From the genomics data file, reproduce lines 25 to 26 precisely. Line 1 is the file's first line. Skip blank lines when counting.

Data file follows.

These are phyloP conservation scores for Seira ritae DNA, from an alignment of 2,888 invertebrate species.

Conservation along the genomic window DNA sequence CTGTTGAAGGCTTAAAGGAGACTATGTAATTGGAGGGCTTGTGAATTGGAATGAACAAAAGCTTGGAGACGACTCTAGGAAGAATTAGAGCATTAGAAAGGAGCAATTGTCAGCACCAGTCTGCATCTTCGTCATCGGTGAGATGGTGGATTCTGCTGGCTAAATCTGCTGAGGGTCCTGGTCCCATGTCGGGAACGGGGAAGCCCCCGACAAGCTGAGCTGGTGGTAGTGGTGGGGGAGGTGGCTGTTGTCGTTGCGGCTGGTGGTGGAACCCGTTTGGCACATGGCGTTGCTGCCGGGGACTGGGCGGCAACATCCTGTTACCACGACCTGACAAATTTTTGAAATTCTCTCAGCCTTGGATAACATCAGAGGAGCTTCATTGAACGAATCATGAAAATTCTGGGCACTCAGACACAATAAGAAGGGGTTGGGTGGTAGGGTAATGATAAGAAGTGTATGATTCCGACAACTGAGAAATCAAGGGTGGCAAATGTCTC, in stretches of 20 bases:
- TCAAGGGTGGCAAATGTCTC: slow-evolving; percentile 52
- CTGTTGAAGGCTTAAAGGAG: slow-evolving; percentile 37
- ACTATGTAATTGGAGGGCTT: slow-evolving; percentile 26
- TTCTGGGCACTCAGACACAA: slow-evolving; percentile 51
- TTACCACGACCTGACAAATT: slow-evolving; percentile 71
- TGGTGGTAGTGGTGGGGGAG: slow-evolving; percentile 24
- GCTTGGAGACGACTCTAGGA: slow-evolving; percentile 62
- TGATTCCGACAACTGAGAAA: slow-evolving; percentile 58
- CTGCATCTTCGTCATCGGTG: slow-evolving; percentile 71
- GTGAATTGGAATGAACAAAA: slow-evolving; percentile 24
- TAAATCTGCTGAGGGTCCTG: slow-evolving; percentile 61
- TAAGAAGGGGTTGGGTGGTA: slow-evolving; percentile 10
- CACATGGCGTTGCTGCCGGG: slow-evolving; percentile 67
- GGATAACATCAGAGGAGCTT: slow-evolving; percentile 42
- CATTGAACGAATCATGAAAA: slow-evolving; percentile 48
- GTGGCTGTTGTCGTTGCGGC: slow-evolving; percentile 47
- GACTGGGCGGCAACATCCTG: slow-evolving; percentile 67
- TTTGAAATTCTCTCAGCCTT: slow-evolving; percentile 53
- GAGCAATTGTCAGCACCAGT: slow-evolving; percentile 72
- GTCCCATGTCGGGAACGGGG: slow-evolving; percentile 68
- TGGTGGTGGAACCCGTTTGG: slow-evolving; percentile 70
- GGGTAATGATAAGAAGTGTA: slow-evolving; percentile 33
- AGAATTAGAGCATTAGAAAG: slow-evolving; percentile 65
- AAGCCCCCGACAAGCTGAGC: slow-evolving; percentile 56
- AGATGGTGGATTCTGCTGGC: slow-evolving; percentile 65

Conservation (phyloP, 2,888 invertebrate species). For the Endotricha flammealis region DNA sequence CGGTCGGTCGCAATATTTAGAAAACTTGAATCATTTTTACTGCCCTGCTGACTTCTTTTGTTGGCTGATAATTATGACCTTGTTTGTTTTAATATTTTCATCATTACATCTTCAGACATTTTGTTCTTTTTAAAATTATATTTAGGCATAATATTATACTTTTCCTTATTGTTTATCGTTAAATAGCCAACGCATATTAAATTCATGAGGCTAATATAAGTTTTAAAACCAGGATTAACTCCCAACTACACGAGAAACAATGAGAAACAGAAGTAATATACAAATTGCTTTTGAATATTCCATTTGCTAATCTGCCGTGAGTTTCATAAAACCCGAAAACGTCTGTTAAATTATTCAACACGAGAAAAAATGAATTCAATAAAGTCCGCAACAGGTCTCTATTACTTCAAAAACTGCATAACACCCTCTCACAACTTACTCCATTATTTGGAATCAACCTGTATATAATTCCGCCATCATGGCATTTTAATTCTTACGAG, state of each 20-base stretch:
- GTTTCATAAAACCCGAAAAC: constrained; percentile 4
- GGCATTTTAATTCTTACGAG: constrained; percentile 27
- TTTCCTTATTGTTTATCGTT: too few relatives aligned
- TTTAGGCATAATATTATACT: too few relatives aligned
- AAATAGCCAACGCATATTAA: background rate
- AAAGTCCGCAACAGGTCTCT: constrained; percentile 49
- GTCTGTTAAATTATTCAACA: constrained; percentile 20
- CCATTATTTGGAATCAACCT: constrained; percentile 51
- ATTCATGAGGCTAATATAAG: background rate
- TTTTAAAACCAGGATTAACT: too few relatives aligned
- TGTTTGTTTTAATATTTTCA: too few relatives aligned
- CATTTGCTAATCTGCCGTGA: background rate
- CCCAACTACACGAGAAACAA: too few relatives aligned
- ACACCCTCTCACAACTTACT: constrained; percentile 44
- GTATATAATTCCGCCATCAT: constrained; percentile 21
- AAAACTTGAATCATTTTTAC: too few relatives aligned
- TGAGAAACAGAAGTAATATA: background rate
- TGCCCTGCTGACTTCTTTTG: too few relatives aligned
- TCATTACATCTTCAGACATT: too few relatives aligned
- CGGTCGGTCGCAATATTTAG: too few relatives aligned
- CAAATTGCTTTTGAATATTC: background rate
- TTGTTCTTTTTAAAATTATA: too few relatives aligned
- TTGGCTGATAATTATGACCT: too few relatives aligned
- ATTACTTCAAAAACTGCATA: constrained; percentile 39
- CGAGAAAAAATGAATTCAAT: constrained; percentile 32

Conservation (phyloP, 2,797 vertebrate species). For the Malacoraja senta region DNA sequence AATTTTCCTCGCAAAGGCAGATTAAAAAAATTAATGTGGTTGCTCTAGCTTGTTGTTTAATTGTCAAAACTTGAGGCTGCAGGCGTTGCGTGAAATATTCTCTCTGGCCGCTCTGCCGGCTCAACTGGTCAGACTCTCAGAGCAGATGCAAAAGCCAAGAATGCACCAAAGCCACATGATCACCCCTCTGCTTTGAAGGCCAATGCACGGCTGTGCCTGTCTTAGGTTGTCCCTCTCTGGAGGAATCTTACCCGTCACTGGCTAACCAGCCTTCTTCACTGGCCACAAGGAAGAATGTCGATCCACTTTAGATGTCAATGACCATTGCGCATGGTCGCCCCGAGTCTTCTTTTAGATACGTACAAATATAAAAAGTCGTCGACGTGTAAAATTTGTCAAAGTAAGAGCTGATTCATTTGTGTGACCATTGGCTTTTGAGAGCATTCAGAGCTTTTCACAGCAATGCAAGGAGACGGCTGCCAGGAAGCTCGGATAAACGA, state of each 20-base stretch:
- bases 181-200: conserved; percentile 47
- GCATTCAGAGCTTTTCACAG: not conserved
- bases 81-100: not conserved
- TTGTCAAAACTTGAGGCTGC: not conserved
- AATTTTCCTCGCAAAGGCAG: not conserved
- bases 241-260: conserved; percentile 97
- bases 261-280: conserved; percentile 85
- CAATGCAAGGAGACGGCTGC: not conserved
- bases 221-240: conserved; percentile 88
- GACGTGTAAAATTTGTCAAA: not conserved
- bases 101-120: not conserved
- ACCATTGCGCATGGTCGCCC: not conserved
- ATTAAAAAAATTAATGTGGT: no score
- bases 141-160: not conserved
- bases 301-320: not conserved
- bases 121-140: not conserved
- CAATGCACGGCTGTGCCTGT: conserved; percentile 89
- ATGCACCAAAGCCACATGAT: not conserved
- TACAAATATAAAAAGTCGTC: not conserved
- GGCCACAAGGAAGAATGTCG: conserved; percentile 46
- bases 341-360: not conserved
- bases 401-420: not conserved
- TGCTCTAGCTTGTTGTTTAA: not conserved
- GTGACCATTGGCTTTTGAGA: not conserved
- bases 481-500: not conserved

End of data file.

- AGAATTAGAGCATTAGAAAG: slow-evolving; percentile 65
- AAGCCCCCGACAAGCTGAGC: slow-evolving; percentile 56